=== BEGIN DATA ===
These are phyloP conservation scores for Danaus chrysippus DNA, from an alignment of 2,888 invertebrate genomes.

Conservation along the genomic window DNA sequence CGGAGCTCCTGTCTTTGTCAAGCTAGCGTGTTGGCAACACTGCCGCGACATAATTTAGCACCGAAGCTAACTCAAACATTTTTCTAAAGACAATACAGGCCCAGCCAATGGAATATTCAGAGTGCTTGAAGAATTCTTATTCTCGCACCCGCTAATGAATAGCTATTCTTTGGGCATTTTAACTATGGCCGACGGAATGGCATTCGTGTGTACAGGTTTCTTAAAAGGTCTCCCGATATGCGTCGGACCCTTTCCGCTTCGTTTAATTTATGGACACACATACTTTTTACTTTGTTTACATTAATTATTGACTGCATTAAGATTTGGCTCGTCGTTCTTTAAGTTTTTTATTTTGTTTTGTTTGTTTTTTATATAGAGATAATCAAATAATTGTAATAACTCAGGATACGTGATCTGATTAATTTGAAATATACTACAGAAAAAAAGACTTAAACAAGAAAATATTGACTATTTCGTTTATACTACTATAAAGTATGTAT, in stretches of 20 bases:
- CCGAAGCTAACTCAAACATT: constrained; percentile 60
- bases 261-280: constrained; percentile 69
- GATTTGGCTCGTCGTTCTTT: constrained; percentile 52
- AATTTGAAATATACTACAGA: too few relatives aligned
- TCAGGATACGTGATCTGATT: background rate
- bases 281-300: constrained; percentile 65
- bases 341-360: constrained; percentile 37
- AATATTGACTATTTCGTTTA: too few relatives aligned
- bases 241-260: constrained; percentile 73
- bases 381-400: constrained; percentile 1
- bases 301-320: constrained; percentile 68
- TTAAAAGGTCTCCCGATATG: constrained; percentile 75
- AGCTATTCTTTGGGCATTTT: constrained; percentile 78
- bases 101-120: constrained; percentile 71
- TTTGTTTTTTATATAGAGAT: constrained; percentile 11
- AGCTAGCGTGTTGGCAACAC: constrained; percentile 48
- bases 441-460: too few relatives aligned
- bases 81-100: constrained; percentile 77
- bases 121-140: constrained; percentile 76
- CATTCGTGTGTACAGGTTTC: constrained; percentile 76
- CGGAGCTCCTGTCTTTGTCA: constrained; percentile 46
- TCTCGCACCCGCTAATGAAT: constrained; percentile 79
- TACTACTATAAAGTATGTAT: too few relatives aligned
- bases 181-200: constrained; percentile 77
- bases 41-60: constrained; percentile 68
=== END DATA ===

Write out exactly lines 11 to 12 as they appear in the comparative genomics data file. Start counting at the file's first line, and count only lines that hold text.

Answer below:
- bases 241-260: constrained; percentile 73
- bases 381-400: constrained; percentile 1